“I just make the bass and do it all instinctively”
Hackney-born producer and DJ Champion is one of the most talked about producers on the bass-music block right now. Ostensibly a UK funky producer, his sound is much more than that label suggests or allows.
Champion’s bass-driven take on the genre has seen him receive the backing of grime heavyweights such as Terror Danjah and Elijah, while tracks such as last year’s sublime ‘Sensitivity’ with Ruby Lee Ryder and 2009’s ‘Tribal Affair’ and, of course, ‘Lighter’ have pushed Champion’s name far and wide.
After a 2011 that saw releases for Terror’s Hardrive and the launch of his own Formula Records imprint, the coming year promises much from Champion. Trap grabbed the young producer to find out more about his inspirations and aspirations…
First things first, you’re often described as a UK funky producer – how would you describe your sound?
“I don’t know any more! I suppose there are two ways to look at it – one is that I probably do make UK funky; it’s just very different to the others, whose sound has became the standard ‘UK funky’ sounds. The second is that I never really felt that I made ‘UK funky’, but when I came about it was easier to fit into that bracket. To an extent, it still is easier. But then there’s a confusion regarding that term because UK funky is now considered commercially dead – and at the point it got that status, I started getting bigger!”
You produce a very modern style and sound of dance music. What was the music you grew up listening to and inspires you to create now?
“I’m inspired by the music of my childhood such as reggae, jungle, late garage and early grime. It’s what I grew up listening to as a kid, from my dad playing tunes in the house or at parties, to when I got a little older and stayed with the transition from garage into grime.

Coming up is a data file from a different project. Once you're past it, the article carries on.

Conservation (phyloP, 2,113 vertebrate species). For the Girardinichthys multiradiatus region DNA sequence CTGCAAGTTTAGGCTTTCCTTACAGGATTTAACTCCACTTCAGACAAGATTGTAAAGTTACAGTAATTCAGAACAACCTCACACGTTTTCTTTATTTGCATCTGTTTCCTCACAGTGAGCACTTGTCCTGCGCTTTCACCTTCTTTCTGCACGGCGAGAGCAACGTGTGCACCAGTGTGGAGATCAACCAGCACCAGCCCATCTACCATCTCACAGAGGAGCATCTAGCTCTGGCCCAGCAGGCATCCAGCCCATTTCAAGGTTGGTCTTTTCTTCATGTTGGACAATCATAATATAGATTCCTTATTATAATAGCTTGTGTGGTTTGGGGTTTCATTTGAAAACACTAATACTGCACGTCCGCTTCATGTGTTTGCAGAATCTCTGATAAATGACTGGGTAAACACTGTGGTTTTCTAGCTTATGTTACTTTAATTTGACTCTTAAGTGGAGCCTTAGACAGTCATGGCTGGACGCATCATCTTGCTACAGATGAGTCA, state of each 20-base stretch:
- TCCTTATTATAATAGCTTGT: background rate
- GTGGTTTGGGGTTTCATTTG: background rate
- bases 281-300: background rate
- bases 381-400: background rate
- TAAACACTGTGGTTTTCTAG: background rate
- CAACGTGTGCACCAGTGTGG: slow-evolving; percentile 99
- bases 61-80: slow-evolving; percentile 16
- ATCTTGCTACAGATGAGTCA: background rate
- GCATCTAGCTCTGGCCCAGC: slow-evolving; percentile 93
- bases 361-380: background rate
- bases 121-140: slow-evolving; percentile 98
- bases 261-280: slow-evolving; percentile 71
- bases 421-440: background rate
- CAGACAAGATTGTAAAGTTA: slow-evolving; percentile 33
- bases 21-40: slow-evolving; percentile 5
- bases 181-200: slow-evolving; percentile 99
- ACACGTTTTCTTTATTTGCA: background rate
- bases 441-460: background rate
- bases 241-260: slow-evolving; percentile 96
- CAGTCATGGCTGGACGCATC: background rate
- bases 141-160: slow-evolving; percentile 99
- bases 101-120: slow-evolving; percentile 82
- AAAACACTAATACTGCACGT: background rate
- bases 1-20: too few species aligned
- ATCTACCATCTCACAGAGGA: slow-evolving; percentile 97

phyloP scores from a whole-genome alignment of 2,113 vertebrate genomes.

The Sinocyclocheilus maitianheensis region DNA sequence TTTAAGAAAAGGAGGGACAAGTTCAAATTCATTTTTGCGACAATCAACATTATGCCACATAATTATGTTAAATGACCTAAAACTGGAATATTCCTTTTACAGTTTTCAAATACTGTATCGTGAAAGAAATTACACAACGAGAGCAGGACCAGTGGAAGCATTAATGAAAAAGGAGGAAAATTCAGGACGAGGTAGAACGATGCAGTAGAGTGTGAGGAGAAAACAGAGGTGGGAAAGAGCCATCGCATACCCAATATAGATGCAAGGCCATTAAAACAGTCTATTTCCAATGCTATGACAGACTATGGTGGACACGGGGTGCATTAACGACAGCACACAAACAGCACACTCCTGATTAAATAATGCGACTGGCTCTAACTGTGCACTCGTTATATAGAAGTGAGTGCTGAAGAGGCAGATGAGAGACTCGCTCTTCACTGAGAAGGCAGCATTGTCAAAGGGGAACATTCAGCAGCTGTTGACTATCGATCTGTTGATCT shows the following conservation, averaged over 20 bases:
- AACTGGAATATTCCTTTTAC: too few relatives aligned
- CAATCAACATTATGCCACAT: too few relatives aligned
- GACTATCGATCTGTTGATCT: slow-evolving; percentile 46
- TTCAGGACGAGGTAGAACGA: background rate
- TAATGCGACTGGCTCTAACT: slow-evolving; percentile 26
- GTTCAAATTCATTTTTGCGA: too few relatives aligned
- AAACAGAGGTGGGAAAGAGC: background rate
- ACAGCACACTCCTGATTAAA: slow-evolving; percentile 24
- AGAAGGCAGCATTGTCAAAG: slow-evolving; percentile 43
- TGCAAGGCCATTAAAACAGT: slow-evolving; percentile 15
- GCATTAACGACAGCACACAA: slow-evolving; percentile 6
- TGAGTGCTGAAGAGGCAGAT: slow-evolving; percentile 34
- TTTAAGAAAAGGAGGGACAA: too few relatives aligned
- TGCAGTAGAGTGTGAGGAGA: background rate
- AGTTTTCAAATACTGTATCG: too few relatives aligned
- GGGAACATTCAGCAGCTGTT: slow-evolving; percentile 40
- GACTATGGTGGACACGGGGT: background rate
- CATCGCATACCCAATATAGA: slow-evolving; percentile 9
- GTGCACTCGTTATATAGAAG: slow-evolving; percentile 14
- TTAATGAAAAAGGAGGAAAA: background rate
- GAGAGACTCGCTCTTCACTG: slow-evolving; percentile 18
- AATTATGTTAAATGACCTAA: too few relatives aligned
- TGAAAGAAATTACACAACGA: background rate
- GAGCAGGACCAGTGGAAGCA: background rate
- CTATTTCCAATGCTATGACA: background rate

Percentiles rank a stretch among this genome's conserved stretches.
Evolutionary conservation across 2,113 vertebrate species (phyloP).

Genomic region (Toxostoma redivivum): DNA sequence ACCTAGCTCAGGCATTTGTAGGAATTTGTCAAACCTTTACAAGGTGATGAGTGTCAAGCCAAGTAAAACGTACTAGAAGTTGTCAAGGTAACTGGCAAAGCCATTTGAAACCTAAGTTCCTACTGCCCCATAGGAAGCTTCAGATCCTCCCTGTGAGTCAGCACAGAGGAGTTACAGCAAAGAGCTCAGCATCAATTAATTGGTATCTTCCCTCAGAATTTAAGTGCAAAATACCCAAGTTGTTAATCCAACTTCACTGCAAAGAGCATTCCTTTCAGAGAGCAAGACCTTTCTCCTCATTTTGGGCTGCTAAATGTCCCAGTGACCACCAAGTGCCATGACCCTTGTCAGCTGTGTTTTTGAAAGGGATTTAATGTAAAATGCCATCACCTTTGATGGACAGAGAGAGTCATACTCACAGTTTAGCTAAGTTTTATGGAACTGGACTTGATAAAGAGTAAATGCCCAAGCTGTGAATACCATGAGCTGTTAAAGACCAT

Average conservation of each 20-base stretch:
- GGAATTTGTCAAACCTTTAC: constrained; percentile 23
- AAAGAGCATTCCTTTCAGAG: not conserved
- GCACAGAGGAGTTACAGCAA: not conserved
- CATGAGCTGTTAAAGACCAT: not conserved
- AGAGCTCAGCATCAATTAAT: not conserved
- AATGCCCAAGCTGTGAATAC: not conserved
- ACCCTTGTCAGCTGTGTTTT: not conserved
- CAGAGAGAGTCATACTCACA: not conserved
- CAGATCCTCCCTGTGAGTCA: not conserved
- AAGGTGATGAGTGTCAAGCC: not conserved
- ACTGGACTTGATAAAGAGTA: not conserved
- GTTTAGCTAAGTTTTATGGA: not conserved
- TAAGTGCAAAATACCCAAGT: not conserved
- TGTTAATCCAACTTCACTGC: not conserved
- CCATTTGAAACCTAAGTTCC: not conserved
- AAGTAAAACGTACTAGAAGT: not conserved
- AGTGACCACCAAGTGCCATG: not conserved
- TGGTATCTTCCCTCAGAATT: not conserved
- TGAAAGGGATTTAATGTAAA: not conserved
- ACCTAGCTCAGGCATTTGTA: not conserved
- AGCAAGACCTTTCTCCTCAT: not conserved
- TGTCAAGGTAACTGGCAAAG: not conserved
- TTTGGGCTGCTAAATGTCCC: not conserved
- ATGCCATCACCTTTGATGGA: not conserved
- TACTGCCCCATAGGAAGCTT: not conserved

“Musically, my dad was a really important influence. I took all his musical characteristics – I love a good bassline like him (his car actually held a record for having the second loudest bassline in the UK and has won trophies for it). I like all the same music he does and my early mixdowns mimicked the way his sound was tuned, which meant lots of tops and sub!
“My mum, in her day, was signed to Island as part of a UK rap group, and my uncle was a well known garage MC on Freek FM called Dollars. Then I’ve got uncles and cousins that are DJs or soundmen over here and in Jamaica, so you can imagine the family parties I grew up with; they were basically raves!”
You’re known for your links with Terror Danjah and the Butterz lot – why do you think you and your music have been embraced by bastions of grime such as these?
“I think, even though I specialise in different music from them, they fully got and felt the vibe I put into my production and latched onto it. Terror actually told me when the first time he heard my tunes was – he was with Elijah at Corsica studios when Heartless were playing there a few years back and they dropped ‘Tribal Affair’; he said he went crazy! Funny thing is, they both don’t like funky one bit, but Terror said that tune reminded him of something he would have made back in the day.”